As an addendum to posting the first rough drafts of my town adventures system (such as it is), I though I might share a few thoughts on the design process, just in case that interests anyone else. For me it’s been a very interesting puzzle.
How do you go about simulating town-based adventures? For my part, since I’d already designed a whole system to simulate the narrative experience of a Dungeon-crawl, my first thought was “Well, I’ll just use the same mechanics as my Dungeon system, but reskin it so it feels like town”. But that quickly brought up questions like “isn’t there some deeper difference between dungeon-based adventures and town-based adventures?” Deeper than the mere surface details, that is. Don’t town adventures and dungeon adventures perhaps run according to different narrative structures?
At that point, the puzzle became very interesting to me.
But let’s back up a little, in order to approach this puzzle properly.
Here’s a big question for you: what kind of narrative structures are central to tabletop roleplaying? Let’s review a very short, simplified list of them, roughly in the order in which they became popular in RPGs:
First we have the DUNGEON, in which you go from room to room, encountering a series of more or less discrete situations, hoping to gain things that will grant you ongoing benefits. In the millennia-long history of narrative structures, this is a ridiculously recent development – it was invented by D&D in the 1970s. (I hereby perform the obligatory nod to all the rest of those early ones: Tunnels and Trolls, Drakar och Demoner, etc etc. Yes, there were others. But D&D is obviously the central case).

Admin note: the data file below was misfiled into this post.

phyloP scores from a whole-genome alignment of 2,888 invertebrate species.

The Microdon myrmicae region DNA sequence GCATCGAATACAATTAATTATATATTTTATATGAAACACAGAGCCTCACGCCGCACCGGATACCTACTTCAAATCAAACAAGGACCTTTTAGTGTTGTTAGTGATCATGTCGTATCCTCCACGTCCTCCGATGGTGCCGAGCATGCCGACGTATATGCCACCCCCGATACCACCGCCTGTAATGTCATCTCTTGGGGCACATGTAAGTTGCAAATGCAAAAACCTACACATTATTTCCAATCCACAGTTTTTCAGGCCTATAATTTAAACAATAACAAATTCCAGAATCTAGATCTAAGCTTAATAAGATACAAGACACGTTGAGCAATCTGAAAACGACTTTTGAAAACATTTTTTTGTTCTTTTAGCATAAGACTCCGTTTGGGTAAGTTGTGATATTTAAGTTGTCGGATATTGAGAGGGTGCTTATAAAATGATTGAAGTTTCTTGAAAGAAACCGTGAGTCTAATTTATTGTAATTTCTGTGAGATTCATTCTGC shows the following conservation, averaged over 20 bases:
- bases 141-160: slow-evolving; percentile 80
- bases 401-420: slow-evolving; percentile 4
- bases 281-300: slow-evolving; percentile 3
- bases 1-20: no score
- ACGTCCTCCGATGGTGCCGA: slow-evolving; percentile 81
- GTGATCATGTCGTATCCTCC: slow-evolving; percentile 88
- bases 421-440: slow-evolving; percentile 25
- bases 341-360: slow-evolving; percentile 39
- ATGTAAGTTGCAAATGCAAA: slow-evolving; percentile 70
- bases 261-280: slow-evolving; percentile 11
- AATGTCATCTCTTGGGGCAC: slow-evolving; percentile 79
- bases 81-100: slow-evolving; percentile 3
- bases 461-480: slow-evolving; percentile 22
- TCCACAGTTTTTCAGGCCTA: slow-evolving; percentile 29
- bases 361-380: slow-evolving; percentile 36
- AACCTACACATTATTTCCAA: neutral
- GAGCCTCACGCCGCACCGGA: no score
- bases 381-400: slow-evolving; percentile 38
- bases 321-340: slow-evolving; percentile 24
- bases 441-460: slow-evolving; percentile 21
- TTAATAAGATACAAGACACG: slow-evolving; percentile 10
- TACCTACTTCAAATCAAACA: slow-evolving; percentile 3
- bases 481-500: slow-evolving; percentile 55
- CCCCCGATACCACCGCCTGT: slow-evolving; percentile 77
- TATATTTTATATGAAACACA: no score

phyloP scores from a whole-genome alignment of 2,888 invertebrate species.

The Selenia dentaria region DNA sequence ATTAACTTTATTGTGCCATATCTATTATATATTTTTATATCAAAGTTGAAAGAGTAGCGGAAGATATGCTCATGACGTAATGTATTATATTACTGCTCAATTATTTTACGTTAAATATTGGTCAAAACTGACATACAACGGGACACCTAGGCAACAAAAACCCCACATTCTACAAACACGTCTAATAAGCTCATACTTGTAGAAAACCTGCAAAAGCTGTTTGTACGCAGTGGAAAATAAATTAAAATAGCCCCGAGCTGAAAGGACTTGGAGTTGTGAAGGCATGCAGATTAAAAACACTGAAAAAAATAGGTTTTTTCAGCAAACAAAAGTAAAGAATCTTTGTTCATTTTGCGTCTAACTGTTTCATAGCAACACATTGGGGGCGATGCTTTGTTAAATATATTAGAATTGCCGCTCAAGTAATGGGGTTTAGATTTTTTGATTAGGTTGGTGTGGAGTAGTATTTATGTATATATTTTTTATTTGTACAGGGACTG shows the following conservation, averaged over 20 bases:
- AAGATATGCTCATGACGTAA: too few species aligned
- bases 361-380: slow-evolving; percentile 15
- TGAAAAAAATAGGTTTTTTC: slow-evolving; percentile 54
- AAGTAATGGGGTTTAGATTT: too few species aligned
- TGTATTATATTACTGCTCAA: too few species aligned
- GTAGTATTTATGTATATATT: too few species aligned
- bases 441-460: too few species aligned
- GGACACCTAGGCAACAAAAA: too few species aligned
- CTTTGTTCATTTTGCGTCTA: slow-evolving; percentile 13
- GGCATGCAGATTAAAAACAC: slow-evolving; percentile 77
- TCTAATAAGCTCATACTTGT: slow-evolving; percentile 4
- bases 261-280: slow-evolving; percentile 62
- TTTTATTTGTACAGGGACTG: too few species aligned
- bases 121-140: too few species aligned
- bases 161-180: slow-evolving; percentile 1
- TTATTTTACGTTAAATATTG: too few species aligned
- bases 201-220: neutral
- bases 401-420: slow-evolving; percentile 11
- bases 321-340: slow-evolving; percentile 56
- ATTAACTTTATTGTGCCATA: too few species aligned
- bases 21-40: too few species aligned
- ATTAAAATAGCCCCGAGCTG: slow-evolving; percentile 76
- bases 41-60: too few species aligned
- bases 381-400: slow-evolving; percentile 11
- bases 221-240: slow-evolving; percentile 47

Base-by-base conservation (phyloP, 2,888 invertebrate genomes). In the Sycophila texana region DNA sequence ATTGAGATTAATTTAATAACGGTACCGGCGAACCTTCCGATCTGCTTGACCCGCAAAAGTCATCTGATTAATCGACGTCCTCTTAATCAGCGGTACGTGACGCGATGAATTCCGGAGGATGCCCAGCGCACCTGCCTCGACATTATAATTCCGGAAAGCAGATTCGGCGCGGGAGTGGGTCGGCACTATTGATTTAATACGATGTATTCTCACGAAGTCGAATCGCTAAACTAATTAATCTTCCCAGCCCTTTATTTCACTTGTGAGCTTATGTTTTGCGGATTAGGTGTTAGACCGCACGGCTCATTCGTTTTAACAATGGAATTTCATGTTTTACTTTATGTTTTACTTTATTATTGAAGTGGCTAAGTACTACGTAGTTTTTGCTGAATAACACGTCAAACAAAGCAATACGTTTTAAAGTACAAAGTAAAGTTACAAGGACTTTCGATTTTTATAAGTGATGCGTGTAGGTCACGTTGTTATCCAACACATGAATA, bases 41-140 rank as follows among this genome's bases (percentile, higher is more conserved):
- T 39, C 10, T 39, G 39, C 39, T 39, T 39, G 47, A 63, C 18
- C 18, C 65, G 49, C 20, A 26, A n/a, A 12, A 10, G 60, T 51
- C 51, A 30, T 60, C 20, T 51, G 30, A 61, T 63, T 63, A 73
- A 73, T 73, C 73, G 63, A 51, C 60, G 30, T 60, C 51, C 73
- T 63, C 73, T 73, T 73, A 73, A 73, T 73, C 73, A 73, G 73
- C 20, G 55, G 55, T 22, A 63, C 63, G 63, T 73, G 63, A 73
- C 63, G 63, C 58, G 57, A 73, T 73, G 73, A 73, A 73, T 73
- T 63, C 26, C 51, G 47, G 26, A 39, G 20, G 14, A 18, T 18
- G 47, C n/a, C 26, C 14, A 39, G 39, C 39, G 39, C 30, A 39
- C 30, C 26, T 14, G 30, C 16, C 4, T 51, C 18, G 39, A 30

Second we have the MYSTERY, in which you are presented with a puzzle or question, and then try to find the answer to it by gathering a series of clues, leading up to a final revelation. Clearly, this narrative structure is much older than roleplaying – but it’s not as old as you might think. Mystery plots, in the modern sense, were first developed by late 19th century prose fiction, and then spread to theatre, radio, film, TV, etc. Early D&D (and similar) didn’t really make much use of them. It wasn’t until slightly later games that RPGs such as Call of Cthulu started to assume that the game’s central narrative structure would be the players’ search for clues, pursuit of leads, and so on. So that’s a second narrative structure.
Third we have… well, it’s unclear. I’ve heard some people argue that those first two are really as far as the story has come (for example, I think I’ve heard The Alexandrian saying this kind of thing, though my memory could be playing tricks on me...) – and people who say this have a point, especially if you’re willing to set aside all those blundering sessions in which the players and GM kind of just futz about without really having any clear narrative structure at all. Certainly in my experience most successful RPGs seem to assume that the typical adventure follows either a Dungeon structure, or a Mystery structure, or both. (To take the central example, judging by the published adventures, modern D&D clearly assumes that you’re using a mix of the two).